Writing reviews on movies and TV shows is a difficult task for me. It doesn’t come as naturally as writing reviews on consumer electronics, I debated even attempting this review for that very reason. You don’t find me writing much over here on MOARGeek for the simple reason that I’m more plugged in to the tech world than the entertainment world. So plugged in that I completely missed one of my favorite shows last season (Blacklist) and haven’t even attempted going back to watch any of the episodes. But there was one single show, one shining diamond among the tumbleweeds that stole some time away from my schedule. This is my review of Longmire Season 4 on Netflix.
The first time I flipped on Longmire, then on A&E, I wasn’t sure what to expect. I knew one thing and one thing only, Katee Sackhoff had a role in the series, and I wasn’t thrilled with her performance in Battlestar Galactica. I know I’ll probably catch some flack for that from those geeks who thought that series was brilliant. What I did know for certain was that I wanted to watch something different for a change, something that wasn’t a rehash of an old TV show, something fresh. So I went in hoping against all hope that Longmire might be that something, and it completely rocked my TV-watching world.
From the very first episode the principal character, Walt Longmire, resonated with me in such an impactful way, I was instantly hooked. I like to think of the character as a cross between John Wayne and Clint Eastwood. The man has a deep wisdom and demeanor about him that you can’t help but respect and want to emulate. But at the same time he holds somewhat of a grip of fear on you because you know that he’s a badass cowboy. Walt Longmire has reinvigorated and reinvented the Hollywood cowboy.
Warning: Spoilers are ahead…
Chances are if you’re reading this you know the backstory already and are up to speed on where Season 3 left off. Season 4 picks up Walt and his crew searching for Branch Connally, hoping he’s still alive. We quickly find out that Branch is no longer among the living, and that sends a crushing blow through the department and Absaroka County. At first, Branch’s death looks like a suicide complete with note and all. Walt wasn’t completely convinced that this was self-inflicted and pushed himself to find evidence to the contrary. Walt did discover a clue that leads him on through the series to find Branch’s killer.
Walt’s prime suspect and one of the show’s principal protagonists is Jacob Nighthorse, the owner of the Cheyenne casino Walt’s late wife fought to keep from being built. Walt’s distaste of Nighthorse drives him to push for evidence he perceives is there which clouds some of his judgement in many situations. Through the series, as cases come and go, we find out that Nighthorse was not involved in Branch’s murder, but Branch’s father, Barlow Connally, was. Barlow killed his own son because Branch found out that Barlow had Walt’s wife murdered to make way for the casino that Nighthorse built, unbeknownst to Nighthorse.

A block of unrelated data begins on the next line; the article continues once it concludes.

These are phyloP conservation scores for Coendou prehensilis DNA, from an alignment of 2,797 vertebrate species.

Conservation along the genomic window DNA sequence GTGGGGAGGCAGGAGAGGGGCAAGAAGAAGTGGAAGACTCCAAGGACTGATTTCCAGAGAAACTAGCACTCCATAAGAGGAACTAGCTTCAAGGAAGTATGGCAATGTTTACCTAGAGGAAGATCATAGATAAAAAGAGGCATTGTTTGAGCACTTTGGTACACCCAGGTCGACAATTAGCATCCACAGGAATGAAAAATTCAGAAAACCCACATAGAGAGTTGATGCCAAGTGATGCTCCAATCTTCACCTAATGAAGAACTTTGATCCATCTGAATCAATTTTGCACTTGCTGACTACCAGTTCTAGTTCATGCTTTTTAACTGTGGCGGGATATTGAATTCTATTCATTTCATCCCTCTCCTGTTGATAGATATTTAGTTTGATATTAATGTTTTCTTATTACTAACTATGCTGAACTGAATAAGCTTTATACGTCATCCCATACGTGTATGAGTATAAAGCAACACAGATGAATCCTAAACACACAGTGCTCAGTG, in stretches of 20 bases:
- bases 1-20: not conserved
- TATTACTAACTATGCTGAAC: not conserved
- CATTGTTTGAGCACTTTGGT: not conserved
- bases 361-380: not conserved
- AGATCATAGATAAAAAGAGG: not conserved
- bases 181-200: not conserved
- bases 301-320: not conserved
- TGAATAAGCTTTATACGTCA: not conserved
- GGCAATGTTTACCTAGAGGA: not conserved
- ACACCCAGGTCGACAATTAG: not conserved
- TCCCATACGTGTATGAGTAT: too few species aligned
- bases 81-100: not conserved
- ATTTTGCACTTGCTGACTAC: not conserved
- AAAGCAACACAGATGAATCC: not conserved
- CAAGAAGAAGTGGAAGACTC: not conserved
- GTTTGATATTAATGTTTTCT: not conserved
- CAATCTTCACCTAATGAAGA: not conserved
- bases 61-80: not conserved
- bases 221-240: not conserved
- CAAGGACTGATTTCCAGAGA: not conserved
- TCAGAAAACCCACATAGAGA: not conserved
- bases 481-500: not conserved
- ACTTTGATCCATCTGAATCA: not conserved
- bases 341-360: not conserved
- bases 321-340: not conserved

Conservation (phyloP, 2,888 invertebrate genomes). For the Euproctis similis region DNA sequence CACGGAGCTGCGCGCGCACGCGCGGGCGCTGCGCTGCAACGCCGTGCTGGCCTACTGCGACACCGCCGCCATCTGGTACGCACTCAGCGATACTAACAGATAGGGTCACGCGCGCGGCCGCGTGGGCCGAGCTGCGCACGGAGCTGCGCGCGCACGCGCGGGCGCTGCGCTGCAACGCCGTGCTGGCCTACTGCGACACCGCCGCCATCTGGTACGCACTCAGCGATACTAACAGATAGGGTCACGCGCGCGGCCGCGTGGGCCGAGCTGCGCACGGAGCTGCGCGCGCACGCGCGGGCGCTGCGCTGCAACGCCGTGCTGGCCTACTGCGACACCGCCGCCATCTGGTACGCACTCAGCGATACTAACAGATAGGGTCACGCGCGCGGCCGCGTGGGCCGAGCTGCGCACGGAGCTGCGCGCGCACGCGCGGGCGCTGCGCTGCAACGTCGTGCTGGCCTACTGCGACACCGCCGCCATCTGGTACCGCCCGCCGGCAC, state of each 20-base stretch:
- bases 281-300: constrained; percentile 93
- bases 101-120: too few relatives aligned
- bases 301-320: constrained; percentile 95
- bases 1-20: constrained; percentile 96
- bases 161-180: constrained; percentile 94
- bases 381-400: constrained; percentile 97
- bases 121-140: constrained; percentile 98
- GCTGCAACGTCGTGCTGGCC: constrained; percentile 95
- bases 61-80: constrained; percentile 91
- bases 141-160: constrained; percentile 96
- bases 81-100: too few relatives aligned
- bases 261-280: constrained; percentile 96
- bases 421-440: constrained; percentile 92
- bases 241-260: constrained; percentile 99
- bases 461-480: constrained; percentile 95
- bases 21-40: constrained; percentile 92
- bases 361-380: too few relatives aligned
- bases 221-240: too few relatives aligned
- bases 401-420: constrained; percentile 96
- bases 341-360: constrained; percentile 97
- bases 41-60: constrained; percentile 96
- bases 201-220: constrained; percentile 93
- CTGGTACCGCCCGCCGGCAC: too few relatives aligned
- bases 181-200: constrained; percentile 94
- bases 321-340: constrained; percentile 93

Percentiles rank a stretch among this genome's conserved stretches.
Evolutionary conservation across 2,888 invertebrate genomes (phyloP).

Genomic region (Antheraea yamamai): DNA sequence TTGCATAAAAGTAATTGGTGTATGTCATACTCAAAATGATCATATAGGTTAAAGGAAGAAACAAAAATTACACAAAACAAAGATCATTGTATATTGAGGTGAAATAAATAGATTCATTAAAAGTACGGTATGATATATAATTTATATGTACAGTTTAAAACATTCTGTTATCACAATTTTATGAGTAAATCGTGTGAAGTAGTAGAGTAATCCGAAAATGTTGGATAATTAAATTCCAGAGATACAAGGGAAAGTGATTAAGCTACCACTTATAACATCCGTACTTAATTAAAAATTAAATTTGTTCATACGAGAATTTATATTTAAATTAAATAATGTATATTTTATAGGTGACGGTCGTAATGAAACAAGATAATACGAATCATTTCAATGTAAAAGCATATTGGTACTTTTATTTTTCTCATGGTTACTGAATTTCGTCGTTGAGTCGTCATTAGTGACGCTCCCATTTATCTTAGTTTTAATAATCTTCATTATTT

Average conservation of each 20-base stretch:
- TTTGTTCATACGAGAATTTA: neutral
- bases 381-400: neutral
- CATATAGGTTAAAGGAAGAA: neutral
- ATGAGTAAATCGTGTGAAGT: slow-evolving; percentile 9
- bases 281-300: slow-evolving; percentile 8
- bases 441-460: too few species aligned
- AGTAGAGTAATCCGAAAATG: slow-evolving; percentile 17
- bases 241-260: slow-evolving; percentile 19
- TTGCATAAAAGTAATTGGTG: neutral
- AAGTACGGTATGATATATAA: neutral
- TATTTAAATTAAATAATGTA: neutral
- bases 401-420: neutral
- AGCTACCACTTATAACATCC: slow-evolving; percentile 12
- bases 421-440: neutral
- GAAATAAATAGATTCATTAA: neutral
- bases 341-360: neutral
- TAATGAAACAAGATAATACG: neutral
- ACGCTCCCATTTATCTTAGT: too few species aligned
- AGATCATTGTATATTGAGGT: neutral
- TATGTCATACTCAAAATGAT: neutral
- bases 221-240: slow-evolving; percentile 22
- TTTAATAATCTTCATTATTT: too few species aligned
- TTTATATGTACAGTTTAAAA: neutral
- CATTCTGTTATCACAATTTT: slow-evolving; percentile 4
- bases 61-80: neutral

During this revelation and confrontation at Walt’s home Barlow and Walt fight and it ends up with Walt shooting and killing Barlow which then turns the Feds on Walt. While the Connally storyline is being followed and eventually wrapped up, a secondary storyline involving a local oil rig company is unfolding. A young Cheyenne girl is raped and Walt and his team are investigating who is responsible. Walt can’t complete an investigation without the help of the Cheyenne Police chief Mathias. In earlier seasons Mathias and Walt were not very cooperative but in season 4 their relationship softens and they are able to work together to solve the rape of the Cheyenne girl (Gabriella), but it doesn’t end there. Gabriella ends up shooting and killing one of her rapists and now the police are after her.
Meanwhile Hank is moonlighting as “Hector,” a local Cheyenne boxer who doled out street justice to criminals he deemed guilty. Hector is murdered in a previous season but some Cheyenne believe his spirit is still alive and Hank takes that opportunity to right some wrongs. Hank takes Gabriella to the Crow nation reserve to try and smuggle her out of the area and Walt gets wind of the whole scheme. Walt intervenes and is confronted by the oil riggers foreman and his henchmen, Gabriella gets away as a bird, and we think the story is over.
As Walt relaxes and takes in some time with his new found love interest, a local psychologist, the last episode ends with a dark figure walking into Walt’s home and fades to black.
After A&E dumped Longmire like a bad habit I thought it was over. When Netflix picked it up I had hope and boy am I glad Netflix picked this series up. Not only did they stay true to what Longmire was all about they enhanced the experience 100 fold! The writing was better, the stories bolder and the acting even more intense. While I disliked Katee Sackhoff in Battlestar Galactica her performance in Longmire since season 1 has been stellar. In season 4 she reveals an even more broken and confused side of her character and she along with Robert Taylor are the driving force behind this entire series.
Lou Diamond Phillips as Hank is a powerful supporting character and Phillips is spot on in his delivery of this character. Since La Bamba and Young Guns I’ve always liked Phillips and this role is dead on all his. Another notable in the series is Zahn McClarnon as Chief Mathias, this guy is intense and owns that role. A Martinez as Jacob Nighthorse is also a notable supporting actor, I’ve seen Martinez in several movie roles but this one is again, tailor-made for him.
Overall Longmire Season 4 was amazing, it went by way too fast and I’m already ready for the next season!